I’m finally debt free and in the process of becoming debt free, I read a lot of articles on how to do it. While most of these give good advice, they often leave out the most important part that, I have found, will actually make or break your debt reduction journey. I have no idea why most articles don’t talk about this, but my guess is because it’s different for every individual which makes it more difficult to put it nicely in to a 10-step debt reduction mantra.
Yes, it’s important to come up with a debt reduction plan whether that’s doing a credit card debt snowball, consolidating debt or even bankruptcy. Yes, you need to look at ways you can reduce your debt, spend less money and create a workable budget. Yes, you should probably look at ways you may be able to bring in some extra income through side jobs or part-time work. But before you do all that, you need to take a look at the emotional triggers that brought you to the current debt you have.
While many personal finance writers and gurus talk about the need to get control of the numbers, those numbers will never be contained until the emotions that drove the debt are addressed. That can make for some strange conversations. When people learn I managed to reduce my debts of over $40,000 and asked me how I did it, they are often surprised when I tell them I was able to do it because I finally decided to go to a psychologist.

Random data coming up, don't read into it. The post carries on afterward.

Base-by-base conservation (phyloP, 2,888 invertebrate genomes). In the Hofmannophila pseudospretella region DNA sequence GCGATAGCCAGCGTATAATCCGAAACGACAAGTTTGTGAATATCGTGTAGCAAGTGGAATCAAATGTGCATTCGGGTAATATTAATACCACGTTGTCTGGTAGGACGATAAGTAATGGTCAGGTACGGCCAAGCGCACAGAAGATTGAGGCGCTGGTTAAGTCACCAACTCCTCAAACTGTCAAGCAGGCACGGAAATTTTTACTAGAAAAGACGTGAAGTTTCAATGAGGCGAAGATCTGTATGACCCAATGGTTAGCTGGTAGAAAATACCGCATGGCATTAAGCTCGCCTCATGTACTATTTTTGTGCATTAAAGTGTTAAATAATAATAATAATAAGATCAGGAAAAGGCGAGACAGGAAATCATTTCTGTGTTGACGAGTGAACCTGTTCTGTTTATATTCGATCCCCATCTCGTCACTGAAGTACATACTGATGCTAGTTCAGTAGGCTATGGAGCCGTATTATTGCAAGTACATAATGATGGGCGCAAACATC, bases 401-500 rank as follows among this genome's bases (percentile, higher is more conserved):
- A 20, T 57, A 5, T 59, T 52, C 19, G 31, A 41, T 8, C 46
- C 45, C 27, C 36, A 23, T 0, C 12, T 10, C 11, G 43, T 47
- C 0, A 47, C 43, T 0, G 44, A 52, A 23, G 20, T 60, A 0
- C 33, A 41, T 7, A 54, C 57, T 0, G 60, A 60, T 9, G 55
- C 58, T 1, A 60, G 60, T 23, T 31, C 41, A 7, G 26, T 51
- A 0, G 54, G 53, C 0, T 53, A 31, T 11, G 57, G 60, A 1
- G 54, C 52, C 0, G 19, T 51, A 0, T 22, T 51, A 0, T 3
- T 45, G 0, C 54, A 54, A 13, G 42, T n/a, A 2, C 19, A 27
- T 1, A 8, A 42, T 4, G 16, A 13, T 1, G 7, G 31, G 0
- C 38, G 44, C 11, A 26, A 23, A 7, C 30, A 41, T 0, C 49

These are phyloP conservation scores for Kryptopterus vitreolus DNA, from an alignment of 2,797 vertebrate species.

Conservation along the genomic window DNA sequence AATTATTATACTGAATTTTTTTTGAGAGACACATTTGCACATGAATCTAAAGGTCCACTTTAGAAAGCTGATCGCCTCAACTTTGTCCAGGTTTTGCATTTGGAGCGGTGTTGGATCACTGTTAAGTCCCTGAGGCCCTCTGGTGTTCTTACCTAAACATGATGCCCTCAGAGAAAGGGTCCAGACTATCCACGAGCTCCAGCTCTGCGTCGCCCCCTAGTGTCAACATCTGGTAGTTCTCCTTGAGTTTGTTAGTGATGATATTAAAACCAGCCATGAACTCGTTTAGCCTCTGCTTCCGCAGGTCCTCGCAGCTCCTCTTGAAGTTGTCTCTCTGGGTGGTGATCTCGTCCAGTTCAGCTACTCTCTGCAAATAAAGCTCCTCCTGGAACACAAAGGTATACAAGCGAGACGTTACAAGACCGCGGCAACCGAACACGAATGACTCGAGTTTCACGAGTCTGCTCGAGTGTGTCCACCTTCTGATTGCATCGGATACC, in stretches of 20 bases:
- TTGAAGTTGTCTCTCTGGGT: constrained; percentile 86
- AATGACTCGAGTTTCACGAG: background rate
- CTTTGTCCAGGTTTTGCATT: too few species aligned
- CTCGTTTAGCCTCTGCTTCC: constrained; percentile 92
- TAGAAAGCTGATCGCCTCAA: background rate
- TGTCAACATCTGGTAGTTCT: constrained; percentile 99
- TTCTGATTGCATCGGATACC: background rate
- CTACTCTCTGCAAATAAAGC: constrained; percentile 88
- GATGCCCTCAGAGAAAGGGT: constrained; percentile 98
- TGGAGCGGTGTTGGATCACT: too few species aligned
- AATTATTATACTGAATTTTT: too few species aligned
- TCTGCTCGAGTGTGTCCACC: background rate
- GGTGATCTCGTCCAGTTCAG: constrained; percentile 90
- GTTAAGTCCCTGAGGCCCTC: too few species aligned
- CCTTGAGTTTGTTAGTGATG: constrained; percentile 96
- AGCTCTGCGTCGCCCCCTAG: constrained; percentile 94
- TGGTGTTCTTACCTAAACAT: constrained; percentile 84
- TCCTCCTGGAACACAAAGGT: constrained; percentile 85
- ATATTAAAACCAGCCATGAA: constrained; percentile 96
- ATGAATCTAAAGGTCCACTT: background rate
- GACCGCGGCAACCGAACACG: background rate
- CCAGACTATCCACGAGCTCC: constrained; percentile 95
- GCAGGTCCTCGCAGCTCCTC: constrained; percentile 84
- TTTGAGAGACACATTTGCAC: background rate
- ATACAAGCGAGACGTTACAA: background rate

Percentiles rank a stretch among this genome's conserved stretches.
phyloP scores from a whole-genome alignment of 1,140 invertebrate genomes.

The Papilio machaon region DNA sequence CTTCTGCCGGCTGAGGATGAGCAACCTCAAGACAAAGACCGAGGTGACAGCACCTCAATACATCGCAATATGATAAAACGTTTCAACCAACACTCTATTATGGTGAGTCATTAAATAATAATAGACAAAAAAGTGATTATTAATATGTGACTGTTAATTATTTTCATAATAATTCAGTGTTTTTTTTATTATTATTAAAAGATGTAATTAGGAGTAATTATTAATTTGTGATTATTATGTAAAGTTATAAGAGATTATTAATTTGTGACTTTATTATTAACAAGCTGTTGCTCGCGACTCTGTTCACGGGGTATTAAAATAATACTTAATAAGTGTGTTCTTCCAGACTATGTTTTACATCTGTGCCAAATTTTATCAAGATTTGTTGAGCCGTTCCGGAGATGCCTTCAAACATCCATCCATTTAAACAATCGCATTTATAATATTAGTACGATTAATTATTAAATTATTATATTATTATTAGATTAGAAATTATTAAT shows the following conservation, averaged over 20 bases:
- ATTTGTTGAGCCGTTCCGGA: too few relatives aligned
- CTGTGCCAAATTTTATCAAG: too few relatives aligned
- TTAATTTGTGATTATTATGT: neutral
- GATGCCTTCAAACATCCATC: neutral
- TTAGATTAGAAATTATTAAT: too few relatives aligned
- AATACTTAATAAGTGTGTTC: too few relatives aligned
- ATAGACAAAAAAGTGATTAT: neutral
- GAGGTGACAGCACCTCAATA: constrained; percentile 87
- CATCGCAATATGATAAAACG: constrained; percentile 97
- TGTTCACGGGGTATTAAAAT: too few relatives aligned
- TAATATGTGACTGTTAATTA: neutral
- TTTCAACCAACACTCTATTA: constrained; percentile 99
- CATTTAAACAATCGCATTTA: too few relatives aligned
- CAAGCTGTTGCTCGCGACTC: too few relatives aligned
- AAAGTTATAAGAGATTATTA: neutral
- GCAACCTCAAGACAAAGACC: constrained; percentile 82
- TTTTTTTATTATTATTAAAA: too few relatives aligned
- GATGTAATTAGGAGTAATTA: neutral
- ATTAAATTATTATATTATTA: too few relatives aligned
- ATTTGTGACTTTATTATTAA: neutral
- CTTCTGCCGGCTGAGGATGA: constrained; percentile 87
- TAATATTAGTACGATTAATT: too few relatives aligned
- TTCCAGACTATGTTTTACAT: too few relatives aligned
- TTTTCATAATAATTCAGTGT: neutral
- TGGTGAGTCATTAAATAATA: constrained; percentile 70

I’m sure there are exception to this rule, but I believe in order to get out of debt, the first step most people need to take is to go to a psychologist to better understand themselves. I tried to get out of debt dozens of times over a 10 year period, and I failed miserably each time before I decided to see a psychologist. I knew what I was supposed to do, but much like dieting, knowing how to do something and actually doing it are two completely different things.
For me, it was about security. I grew up poor and we never had a lot of things. As I got older and I was able to earn my own money, I liked to have things. It made me feel secure. My income allowed me to get credit and that credit allowed me to get into debt as I continued to buy things to make myself feel more secure (when in reality I was actually damaging my financial security). It wasn’t until I was able to work out the emotional reasons behind why I was purchasing and going into debt that I actually had the opportunity to begin to free myself from it.
Most people know they spend too much and that’s the reason they are in debt. Again, just knowing this isn’t enough to help you get out of ebt. What most people don’t know is the emotional impetus that leads to their overspending. Not taking the time (and often the difficult emotional journey) to understand why you spend the way you do is the biggest mistake most people make when they are trying to get out of debt.